International journalists account for nearly a quarter of journalists killed in 2014
The past three years are the most deadly for journalists on record, CPJ finds
New York, December 23, 2014-Twenty-three percent of journalists killed on the job this year were members of the international press, about double the proportion the Committee to Protect Journalists has documented in recent years. In total, at least 60 journalists were killed globally in relation to their work in 2014, compared with 70 killed in 2013. The past three years are the most deadly period CPJ has ever recorded.
“This is the most dangerous time to be a journalist we have ever seen,” said Joel Simon, CPJ’s executive director. “Historically, local journalists have always borne the brunt of the danger, and this is still the case. But the increased attacks on international journalists show that in the current environment, everyone is a target.”
The higher-than-usual proportion of international journalists killed reflects in part the increasingly volatile nature of conflict zones in which Westerners are often deliberately targeted. Anja Niedringhaus, a German photographer for The Associated Press, was shot dead by a police officer in Afghanistan while covering elections. In August, U.S. freelance journalist James Foley, who had been kidnapped nearly two years earlier, was executed by members of militant group Islamic State, who published an online video of the murder. Two weeks later, IS published another video showing the beheading of U.S.-Israeli freelance journalist Steven Sotloff, who had been abducted a year before.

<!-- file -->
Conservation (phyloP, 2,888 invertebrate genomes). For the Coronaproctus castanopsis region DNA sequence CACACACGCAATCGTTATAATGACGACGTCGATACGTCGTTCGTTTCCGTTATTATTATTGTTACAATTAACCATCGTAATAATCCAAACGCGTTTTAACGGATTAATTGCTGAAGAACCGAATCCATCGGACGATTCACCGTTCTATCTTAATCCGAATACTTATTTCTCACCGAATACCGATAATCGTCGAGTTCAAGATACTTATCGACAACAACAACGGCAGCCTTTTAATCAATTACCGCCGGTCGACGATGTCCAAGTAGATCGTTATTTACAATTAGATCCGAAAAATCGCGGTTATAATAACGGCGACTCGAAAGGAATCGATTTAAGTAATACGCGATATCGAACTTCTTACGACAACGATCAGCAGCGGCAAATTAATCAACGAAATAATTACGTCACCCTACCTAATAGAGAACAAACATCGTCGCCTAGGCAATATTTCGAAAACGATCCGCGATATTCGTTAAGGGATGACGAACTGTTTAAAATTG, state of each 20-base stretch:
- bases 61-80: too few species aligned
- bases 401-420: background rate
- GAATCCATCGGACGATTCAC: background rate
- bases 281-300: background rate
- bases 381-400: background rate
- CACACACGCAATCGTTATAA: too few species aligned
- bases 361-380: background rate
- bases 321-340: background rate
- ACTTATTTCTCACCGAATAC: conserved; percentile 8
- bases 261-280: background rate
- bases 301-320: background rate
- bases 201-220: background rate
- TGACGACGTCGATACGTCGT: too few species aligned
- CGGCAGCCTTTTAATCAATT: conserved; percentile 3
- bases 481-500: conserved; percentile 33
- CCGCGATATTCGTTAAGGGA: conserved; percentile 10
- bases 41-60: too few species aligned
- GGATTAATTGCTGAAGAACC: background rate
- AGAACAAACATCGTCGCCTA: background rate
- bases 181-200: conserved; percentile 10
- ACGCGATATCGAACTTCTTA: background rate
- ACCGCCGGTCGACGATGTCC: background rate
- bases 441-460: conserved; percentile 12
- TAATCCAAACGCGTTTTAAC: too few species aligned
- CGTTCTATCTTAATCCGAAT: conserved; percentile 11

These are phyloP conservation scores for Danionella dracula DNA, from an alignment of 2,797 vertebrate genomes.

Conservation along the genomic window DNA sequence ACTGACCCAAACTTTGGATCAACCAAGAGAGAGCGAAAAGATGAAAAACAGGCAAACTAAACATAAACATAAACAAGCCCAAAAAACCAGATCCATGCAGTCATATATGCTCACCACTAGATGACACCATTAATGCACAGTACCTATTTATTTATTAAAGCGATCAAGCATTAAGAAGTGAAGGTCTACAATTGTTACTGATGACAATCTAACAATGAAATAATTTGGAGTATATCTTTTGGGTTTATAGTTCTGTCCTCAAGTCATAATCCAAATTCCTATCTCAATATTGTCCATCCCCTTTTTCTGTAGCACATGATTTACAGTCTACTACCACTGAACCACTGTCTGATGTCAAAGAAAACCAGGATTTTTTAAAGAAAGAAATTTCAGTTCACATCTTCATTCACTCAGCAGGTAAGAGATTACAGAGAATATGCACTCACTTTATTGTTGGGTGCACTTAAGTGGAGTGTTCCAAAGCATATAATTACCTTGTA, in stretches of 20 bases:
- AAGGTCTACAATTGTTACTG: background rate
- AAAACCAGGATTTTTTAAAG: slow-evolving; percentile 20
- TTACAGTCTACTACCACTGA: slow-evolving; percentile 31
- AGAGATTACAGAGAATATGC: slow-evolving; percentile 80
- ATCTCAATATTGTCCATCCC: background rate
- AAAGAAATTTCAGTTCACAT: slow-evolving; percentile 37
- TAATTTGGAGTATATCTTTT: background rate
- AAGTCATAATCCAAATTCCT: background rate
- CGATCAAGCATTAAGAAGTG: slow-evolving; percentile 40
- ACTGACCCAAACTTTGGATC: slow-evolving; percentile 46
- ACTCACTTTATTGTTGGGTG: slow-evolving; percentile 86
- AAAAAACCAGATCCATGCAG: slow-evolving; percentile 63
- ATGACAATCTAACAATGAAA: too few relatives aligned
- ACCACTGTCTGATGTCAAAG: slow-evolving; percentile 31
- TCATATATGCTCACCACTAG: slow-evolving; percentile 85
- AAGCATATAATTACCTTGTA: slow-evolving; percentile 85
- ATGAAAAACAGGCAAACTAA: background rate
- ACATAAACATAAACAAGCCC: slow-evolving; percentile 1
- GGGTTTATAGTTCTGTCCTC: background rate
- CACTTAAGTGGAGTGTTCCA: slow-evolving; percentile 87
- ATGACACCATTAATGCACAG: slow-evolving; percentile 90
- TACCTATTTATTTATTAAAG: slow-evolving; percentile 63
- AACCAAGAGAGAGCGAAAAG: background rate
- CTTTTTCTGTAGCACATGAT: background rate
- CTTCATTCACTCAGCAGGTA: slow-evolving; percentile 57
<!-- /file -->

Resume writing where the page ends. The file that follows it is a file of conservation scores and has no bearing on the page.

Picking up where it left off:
Despite increased risks to international journalists working in conflict zones, the majority of media-related threats affect local journalists. For example, of the approximately 20 journalists CPJ estimates to be currently missing in Syria-many of whom are believed to be held by Islamic State – most are local journalists. The high number of abductions led vast swaths of Syria to become no-go zones for the media, as international journalists stopped entering the country and local journalists flee from it.
Still, Syria was the world’s deadliest country for journalists for the third year in a row. In total, the Syrian conflict led to the deaths of at least 17 journalists in 2014, bringing to 79 the overall number of journalists killed in the country since the conflict began in 2011. Syria replaced the Philippines as the second deadliest place for journalists since CPJ began documenting media-related killings in 1992.
Almost half of the journalists killed in 2014 died in the Middle East. In Iraq, at least five journalists were killed, while at least four journalists and three media workers were killed covering the 50 days of conflict in Israel and the Occupied Palestinian Territories in July and August.
Further combat and crossfire deaths occurred this year in Ukraine, where at least five journalists and two media workers were killed-the first journalism-related killings CPJ confirmed in that country since 2001.
Both Paraguay and Burma experienced their first media-related deaths since 2007. In Burma, the military said in October it had shot and killed a Burmese freelance reporter while holding him in custody in southeastern Mon state. At least three journalists were killed in Paraguay, all of whom covered the lawless region along the Brazilian border.
CPJ’s database of journalists killed for their work in 2014 includes capsule reports on each victim and a statistical analysis. CPJ also maintains a database of all journalists killed since 1992.
Issued by CPJ